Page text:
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Stocks rallied for a second straight day on Thursday on increasing optimism that the economy's worst days are over.
How in the world do Wall Street and Washington restore trust with the American public? It's a question both sides have wrestled with for months. But we're tackling it tonight on our CNBC special, "Restoring Trust: How to Fix America's Economy."
"This book will be my account of our challenges as first responders in dealing with a once- or twice-in-100 years global credit crisis, armed with imperfect information and limited powers," says Henry Paulson about the book he is planning to write for the Fall.
The so-called stress test for banks should not only prove which financial firms are stable — but should go a long way toward shoring up investor trust in financial stocks. So said Jeremy Siegel, professor of finance at Wharton School at The University of Pennsylvania.
For the last several months, Americans have looked to Washington to lead them. But where’s the leadership on Wall Street?
Isn't it just a little suspicious, after all, that the sector that showed the greatest appetite for MBAs was the most grotesquely mismanaged? In fact, the economic crisis has exposed long-standing flaws not just in the modern approach to business education but in the very idea of business education.
Wednesday was a nutty day. The scheduled economic news was better than expected following the recent trend of news reports.
President Obama has spent much of his first 65 days in the White House all but inciting a riot on Main Street by torching its abundant anger at Wall Street.
Art Cashin, UBS Financial Services director of floor operations, offered CNBC his outlook for Wednesday's market.
Up and down Wall Street, bankers and traders sharpened their pencils on Tuesday as they began the complex financial calculus of the latest bank rescue plan. Their goal: to find ways to profit from it, the New York Times reports.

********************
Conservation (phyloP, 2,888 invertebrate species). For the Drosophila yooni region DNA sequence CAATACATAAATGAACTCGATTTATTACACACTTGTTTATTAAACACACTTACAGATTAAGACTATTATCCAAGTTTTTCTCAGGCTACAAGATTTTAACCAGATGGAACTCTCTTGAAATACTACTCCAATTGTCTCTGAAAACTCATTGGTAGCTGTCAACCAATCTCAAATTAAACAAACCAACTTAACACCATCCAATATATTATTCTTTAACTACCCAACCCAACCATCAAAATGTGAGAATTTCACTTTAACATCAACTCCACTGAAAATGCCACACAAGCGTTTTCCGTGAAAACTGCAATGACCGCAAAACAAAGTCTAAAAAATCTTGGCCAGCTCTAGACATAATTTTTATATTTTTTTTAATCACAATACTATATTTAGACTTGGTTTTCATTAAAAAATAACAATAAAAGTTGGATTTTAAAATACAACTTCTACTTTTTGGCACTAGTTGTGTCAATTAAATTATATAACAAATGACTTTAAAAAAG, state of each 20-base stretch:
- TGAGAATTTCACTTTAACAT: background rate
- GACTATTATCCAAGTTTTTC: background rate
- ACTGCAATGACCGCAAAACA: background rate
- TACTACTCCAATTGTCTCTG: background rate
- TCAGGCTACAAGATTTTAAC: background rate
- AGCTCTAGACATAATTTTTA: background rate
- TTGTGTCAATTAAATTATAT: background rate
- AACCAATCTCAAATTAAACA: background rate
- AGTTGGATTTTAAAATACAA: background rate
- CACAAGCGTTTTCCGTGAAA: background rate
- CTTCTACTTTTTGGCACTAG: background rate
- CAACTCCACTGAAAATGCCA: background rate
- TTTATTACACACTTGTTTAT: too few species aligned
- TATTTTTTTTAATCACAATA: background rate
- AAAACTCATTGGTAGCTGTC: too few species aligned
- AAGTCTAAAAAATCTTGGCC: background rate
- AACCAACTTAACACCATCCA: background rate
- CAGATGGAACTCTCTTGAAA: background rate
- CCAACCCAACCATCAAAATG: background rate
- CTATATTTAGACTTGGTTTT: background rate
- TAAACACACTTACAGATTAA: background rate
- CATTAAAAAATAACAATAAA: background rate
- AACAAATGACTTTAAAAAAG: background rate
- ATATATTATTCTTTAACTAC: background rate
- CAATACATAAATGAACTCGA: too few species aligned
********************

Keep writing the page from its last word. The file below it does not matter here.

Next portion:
Hedge funds and mutual funds have reconsidered their bearish sentiments now that the market is turning. Retail investors, take note.
Shares of Fortress Group and Blackstone surged higher on Tuesday. Why are investors so jazzed about these private equity stocks?
The Dow slid lower on Tuesday as investors paused to reassess the likely success of the government's latest plans to clean up bank balance sheets and revive the financial system,
Stocks ended a choppy session sharply lower Tuesday as investors regrouped after the prior session's blockbuster rally.
Amidst investor uncertainty about Treasury Secretary Timothy Geithner’s latest plans to rid banks of toxic assets, Dirk Becker of Kepler Capital Markets remains optimistic. He told CNBC that the plan may even make investment bank stocks a worthy investment.
Goldman Sachs is planning to give back its TARP money soon. Very soon, actually — ideally within the next month, according to people involved in the process.
Stocks retreated Tuesday, despite good news continuing from the banking sector, as investors took a breather after Monday's surge.
Markets have been performing well in the past few days in response to numerous economic data—but can we really trust that this is the bottom? Two strategists, Harry Clark of Clark Capital Management Group and Joe Clark of Financial Enhancement Group, discussed their views on CNBC.
Warren Buffett's warrants to buy over 43 million shares of Goldman Sachs at $115 each are almost back "in the money" as the firm's stock more than doubles in recent months.
US stock index futures pointed to a lower open for Wall Street Tuesday after Monday's rally, despite good news continuing from the banking sector, with fears over the health of the world economy resurfacing and investors locking in some gains after the previous session's jump.